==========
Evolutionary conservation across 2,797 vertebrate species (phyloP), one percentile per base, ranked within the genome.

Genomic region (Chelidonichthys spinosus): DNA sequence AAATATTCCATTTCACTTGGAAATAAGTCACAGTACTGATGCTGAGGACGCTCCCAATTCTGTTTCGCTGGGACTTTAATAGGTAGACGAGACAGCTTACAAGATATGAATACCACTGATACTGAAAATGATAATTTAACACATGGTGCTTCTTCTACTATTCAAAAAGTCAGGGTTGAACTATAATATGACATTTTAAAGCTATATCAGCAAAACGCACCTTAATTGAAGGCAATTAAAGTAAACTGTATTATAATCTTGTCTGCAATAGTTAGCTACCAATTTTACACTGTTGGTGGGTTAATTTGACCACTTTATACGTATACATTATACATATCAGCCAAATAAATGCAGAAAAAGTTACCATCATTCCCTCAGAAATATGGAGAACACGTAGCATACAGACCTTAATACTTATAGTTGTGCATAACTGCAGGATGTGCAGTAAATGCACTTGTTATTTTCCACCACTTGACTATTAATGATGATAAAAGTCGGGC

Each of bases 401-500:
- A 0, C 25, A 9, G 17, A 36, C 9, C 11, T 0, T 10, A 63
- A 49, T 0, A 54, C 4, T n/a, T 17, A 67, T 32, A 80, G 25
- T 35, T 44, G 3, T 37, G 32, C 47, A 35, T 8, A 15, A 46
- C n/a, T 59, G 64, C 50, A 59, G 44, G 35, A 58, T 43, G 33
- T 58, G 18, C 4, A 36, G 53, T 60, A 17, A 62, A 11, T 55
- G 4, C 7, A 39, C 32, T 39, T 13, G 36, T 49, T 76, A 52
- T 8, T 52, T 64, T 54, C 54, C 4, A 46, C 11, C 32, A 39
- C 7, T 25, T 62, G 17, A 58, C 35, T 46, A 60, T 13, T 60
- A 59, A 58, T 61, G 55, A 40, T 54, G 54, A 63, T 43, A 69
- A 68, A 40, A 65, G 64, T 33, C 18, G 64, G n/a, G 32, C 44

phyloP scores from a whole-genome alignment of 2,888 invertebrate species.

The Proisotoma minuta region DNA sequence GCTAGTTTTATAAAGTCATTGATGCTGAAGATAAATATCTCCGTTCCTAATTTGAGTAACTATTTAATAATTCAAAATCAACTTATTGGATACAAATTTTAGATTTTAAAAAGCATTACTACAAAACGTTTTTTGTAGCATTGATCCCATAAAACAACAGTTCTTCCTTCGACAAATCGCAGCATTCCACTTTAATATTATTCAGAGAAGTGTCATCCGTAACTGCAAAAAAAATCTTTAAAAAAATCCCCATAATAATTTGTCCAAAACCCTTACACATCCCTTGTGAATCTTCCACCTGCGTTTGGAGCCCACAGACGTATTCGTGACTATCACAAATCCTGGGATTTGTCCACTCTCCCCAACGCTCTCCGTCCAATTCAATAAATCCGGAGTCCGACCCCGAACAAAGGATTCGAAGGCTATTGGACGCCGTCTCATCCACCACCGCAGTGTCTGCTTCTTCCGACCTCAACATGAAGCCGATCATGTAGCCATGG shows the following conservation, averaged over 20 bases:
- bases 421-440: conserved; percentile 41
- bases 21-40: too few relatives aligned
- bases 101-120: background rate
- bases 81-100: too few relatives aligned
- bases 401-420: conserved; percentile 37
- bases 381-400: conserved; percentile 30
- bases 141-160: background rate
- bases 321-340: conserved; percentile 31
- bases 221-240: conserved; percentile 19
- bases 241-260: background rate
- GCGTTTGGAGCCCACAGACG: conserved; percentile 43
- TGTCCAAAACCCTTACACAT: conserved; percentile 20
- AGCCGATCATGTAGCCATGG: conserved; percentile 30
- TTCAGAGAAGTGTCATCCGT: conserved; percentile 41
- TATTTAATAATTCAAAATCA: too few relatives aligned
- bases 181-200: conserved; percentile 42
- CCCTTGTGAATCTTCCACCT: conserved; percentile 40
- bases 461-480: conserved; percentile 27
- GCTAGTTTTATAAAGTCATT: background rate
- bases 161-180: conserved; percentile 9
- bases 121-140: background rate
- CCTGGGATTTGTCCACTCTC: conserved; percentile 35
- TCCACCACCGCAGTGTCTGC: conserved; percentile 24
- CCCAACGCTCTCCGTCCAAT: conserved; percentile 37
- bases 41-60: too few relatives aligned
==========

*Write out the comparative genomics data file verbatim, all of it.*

Evolutionary conservation across 2,797 vertebrate species (phyloP), one percentile per base, ranked within the genome.

Genomic region (Chelidonichthys spinosus): DNA sequence AAATATTCCATTTCACTTGGAAATAAGTCACAGTACTGATGCTGAGGACGCTCCCAATTCTGTTTCGCTGGGACTTTAATAGGTAGACGAGACAGCTTACAAGATATGAATACCACTGATACTGAAAATGATAATTTAACACATGGTGCTTCTTCTACTATTCAAAAAGTCAGGGTTGAACTATAATATGACATTTTAAAGCTATATCAGCAAAACGCACCTTAATTGAAGGCAATTAAAGTAAACTGTATTATAATCTTGTCTGCAATAGTTAGCTACCAATTTTACACTGTTGGTGGGTTAATTTGACCACTTTATACGTATACATTATACATATCAGCCAAATAAATGCAGAAAAAGTTACCATCATTCCCTCAGAAATATGGAGAACACGTAGCATACAGACCTTAATACTTATAGTTGTGCATAACTGCAGGATGTGCAGTAAATGCACTTGTTATTTTCCACCACTTGACTATTAATGATGATAAAAGTCGGGC

Each of bases 401-500:
- A 0, C 25, A 9, G 17, A 36, C 9, C 11, T 0, T 10, A 63
- A 49, T 0, A 54, C 4, T n/a, T 17, A 67, T 32, A 80, G 25
- T 35, T 44, G 3, T 37, G 32, C 47, A 35, T 8, A 15, A 46
- C n/a, T 59, G 64, C 50, A 59, G 44, G 35, A 58, T 43, G 33
- T 58, G 18, C 4, A 36, G 53, T 60, A 17, A 62, A 11, T 55
- G 4, C 7, A 39, C 32, T 39, T 13, G 36, T 49, T 76, A 52
- T 8, T 52, T 64, T 54, C 54, C 4, A 46, C 11, C 32, A 39
- C 7, T 25, T 62, G 17, A 58, C 35, T 46, A 60, T 13, T 60
- A 59, A 58, T 61, G 55, A 40, T 54, G 54, A 63, T 43, A 69
- A 68, A 40, A 65, G 64, T 33, C 18, G 64, G n/a, G 32, C 44

phyloP scores from a whole-genome alignment of 2,888 invertebrate species.

The Proisotoma minuta region DNA sequence GCTAGTTTTATAAAGTCATTGATGCTGAAGATAAATATCTCCGTTCCTAATTTGAGTAACTATTTAATAATTCAAAATCAACTTATTGGATACAAATTTTAGATTTTAAAAAGCATTACTACAAAACGTTTTTTGTAGCATTGATCCCATAAAACAACAGTTCTTCCTTCGACAAATCGCAGCATTCCACTTTAATATTATTCAGAGAAGTGTCATCCGTAACTGCAAAAAAAATCTTTAAAAAAATCCCCATAATAATTTGTCCAAAACCCTTACACATCCCTTGTGAATCTTCCACCTGCGTTTGGAGCCCACAGACGTATTCGTGACTATCACAAATCCTGGGATTTGTCCACTCTCCCCAACGCTCTCCGTCCAATTCAATAAATCCGGAGTCCGACCCCGAACAAAGGATTCGAAGGCTATTGGACGCCGTCTCATCCACCACCGCAGTGTCTGCTTCTTCCGACCTCAACATGAAGCCGATCATGTAGCCATGG shows the following conservation, averaged over 20 bases:
- bases 421-440: conserved; percentile 41
- bases 21-40: too few relatives aligned
- bases 101-120: background rate
- bases 81-100: too few relatives aligned
- bases 401-420: conserved; percentile 37
- bases 381-400: conserved; percentile 30
- bases 141-160: background rate
- bases 321-340: conserved; percentile 31
- bases 221-240: conserved; percentile 19
- bases 241-260: background rate
- GCGTTTGGAGCCCACAGACG: conserved; percentile 43
- TGTCCAAAACCCTTACACAT: conserved; percentile 20
- AGCCGATCATGTAGCCATGG: conserved; percentile 30
- TTCAGAGAAGTGTCATCCGT: conserved; percentile 41
- TATTTAATAATTCAAAATCA: too few relatives aligned
- bases 181-200: conserved; percentile 42
- CCCTTGTGAATCTTCCACCT: conserved; percentile 40
- bases 461-480: conserved; percentile 27
- GCTAGTTTTATAAAGTCATT: background rate
- bases 161-180: conserved; percentile 9
- bases 121-140: background rate
- CCTGGGATTTGTCCACTCTC: conserved; percentile 35
- TCCACCACCGCAGTGTCTGC: conserved; percentile 24
- CCCAACGCTCTCCGTCCAAT: conserved; percentile 37
- bases 41-60: too few relatives aligned